It’s not really a secret: we’re big into indie music.
Yeah, indie’s a broad term, but at it’s core I think it’s about music that bucks labels and is better for it – whether that means smart, artful lyrics, off-kilter pop melodies that still get stuck in your head, or instrumentation that’s crafted for hand-clapping.
But whether you want to call it indie or just good, that’s the kind of music Grand Rapids’ up-and-comers Pretoria make.
The band broke out with a self-titled EP last year that flitted between atmospheric indie and pounding alt-punk, and they’ve made waves in the Michigan scene since with shows throughout the northern US. This year’s version of the band is further refined, though – they’ve come down squarely on the indie side of the fence, and it’s easy to see why they made the choice.
Lead track “You Can’t Explain It” encapsulates the new approach, with toy synth sounds and surf-rock guitar lines that feel like summer. The lyrics belie the upbeat sound, though:
Walking by your side
There’s something on your mind
And you can’t explain it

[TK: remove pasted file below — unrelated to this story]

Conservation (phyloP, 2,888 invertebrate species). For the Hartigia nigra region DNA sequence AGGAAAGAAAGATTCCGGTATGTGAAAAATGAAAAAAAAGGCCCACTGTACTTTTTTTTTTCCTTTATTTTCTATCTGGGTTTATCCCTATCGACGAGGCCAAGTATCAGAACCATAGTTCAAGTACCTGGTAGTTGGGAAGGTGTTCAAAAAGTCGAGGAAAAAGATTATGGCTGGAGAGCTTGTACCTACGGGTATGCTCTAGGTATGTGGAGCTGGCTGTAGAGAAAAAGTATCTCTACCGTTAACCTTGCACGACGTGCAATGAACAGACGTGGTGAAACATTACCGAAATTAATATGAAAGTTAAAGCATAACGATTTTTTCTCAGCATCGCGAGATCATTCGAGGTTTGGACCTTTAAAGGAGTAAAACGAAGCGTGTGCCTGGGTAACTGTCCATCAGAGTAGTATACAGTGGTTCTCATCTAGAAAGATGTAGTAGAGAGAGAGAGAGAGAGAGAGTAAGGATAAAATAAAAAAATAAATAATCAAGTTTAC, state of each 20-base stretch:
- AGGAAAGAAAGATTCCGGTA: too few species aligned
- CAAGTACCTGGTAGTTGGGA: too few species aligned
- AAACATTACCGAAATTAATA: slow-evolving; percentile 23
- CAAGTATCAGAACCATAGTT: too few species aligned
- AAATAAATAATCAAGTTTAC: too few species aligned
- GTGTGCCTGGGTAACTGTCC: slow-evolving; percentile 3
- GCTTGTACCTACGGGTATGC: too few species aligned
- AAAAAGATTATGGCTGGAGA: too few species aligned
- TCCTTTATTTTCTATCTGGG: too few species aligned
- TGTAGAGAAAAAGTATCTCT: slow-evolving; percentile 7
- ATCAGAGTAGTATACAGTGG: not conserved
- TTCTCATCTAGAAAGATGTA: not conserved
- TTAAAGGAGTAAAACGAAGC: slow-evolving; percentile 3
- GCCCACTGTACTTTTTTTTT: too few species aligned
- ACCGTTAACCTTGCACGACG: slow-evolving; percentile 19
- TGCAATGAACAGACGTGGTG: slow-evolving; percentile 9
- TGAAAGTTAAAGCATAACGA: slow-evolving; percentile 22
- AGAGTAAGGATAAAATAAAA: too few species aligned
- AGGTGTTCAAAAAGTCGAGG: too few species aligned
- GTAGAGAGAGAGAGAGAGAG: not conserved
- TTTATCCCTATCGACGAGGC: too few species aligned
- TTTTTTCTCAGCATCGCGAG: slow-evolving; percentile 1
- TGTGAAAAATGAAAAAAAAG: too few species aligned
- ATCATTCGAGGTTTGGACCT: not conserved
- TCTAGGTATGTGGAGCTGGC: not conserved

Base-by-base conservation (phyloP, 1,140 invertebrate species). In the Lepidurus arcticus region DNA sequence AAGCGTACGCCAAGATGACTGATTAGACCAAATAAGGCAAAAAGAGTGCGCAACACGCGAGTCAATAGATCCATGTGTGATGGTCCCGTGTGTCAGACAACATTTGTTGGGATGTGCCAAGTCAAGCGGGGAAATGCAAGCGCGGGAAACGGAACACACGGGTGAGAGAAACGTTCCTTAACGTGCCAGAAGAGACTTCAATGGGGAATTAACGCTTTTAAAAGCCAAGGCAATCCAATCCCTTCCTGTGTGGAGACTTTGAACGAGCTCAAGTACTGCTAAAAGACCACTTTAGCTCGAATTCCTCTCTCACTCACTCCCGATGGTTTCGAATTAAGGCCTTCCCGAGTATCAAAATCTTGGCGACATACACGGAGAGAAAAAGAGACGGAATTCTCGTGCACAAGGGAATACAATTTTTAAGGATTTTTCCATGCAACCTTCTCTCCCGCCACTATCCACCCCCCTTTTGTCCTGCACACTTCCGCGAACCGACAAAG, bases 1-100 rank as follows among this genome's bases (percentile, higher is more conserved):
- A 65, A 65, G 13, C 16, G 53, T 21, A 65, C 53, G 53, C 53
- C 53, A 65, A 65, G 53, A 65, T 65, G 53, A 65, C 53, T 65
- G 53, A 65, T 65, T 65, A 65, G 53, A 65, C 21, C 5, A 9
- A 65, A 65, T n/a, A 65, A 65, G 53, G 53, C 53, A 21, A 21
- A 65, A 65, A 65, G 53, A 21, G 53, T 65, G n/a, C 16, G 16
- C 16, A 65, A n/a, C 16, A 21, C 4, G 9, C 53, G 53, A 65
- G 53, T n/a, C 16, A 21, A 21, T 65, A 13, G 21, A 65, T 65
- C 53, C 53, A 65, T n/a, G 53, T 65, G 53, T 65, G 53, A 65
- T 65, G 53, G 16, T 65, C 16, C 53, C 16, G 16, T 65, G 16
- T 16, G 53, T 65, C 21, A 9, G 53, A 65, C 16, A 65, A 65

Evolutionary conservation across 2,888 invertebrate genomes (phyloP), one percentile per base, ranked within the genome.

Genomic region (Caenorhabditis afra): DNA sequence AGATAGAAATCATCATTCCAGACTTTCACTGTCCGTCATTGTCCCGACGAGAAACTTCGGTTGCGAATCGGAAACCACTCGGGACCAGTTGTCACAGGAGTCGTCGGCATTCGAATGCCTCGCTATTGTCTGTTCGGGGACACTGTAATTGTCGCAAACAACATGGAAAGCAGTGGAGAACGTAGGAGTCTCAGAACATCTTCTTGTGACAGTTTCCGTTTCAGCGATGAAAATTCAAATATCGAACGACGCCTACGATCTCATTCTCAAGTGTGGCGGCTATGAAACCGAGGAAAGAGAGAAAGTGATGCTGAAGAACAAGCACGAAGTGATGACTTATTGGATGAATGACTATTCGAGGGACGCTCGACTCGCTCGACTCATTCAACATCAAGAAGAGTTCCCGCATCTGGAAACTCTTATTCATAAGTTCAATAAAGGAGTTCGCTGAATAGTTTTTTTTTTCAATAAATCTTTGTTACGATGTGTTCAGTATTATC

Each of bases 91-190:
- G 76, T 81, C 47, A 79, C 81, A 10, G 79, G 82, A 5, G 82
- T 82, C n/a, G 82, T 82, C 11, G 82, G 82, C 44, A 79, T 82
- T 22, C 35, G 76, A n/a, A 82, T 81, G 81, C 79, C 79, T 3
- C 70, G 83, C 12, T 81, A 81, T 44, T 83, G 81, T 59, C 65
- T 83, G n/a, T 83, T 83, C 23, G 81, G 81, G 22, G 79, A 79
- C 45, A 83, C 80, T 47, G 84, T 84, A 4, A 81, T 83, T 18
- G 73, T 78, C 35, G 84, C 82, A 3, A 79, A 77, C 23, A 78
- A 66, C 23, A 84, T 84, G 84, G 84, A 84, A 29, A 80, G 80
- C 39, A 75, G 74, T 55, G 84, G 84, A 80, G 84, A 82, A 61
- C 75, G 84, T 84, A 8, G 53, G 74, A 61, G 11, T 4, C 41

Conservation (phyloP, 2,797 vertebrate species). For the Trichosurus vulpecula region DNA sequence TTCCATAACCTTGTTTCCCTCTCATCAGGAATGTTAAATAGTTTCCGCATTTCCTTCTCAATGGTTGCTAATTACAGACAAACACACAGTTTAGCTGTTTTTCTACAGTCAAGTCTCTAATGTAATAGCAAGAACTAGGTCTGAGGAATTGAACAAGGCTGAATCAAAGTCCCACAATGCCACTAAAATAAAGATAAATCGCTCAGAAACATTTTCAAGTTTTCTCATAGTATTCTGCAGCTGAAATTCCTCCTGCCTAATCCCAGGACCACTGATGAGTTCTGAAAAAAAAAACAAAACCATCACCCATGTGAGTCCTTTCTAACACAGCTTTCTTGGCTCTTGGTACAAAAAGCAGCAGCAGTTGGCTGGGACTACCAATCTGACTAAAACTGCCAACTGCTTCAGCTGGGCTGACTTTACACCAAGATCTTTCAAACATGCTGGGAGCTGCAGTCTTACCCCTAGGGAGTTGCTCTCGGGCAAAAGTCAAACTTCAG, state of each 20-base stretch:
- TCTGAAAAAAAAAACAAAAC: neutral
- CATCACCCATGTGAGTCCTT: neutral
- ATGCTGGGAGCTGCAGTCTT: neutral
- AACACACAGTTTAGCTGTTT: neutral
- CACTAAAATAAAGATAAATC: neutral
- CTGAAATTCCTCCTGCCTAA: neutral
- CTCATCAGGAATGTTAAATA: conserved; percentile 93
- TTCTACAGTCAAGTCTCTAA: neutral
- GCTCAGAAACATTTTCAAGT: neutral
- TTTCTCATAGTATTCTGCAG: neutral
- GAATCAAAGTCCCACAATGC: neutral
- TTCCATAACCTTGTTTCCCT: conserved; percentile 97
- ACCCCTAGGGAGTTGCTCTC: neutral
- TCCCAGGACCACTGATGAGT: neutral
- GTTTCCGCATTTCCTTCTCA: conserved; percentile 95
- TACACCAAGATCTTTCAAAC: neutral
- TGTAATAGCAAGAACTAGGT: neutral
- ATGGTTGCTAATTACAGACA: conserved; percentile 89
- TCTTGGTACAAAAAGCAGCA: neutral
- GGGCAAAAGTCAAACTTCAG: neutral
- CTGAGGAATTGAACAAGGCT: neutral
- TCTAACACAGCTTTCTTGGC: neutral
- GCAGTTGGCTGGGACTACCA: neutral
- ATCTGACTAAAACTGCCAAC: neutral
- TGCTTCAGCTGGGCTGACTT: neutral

Even if you wanted to
Grooving over tapped cymbals and delivered via satisfying resolving melodies, it’s stuff that’s sing-along worthy even if it’s founded in the sober realization of distance between two people who were supposed to close.
Second song “Cody Maverick” encapsulates the band’s energy. Steady eighth-note-driven guitar licks groove with Beach-Boys-like melodies, energized by Ben Dewitt’s apt drum work. “You’ve got something to hold onto,” croons lead singer Rob Gullett in the pre-chorus – and it’s clear the band does.
Third song “Laundry” showcases the band’s range, with tongue-in-cheek lyrics that poke at disappointing relationships.
Cast me out like the dirty laundry you’ve thrown behind your door
I love that line. Because don’t we do that with so many things? Put them out of sight without really solving the problem?
Playing over sounds that traverse the gamut from shimmering sustained chords to head-bobbing breakdowns, the song finally ends in haunting vocal “oohs.”
Album closer “Don’t Forget Me” is proof that the band can make acoustic-guitar driven ballads work, too. The track’s an honest ode to the difficulties of today’s modern, text-message-relationships that rests on the strengths of an earnest vocal performance and evokes shades of Plain White Ts.
With four diverse but cohesive tracks, Cape Town is proof of the power of good indie music. And it’s probably just what we need to get summer started right.
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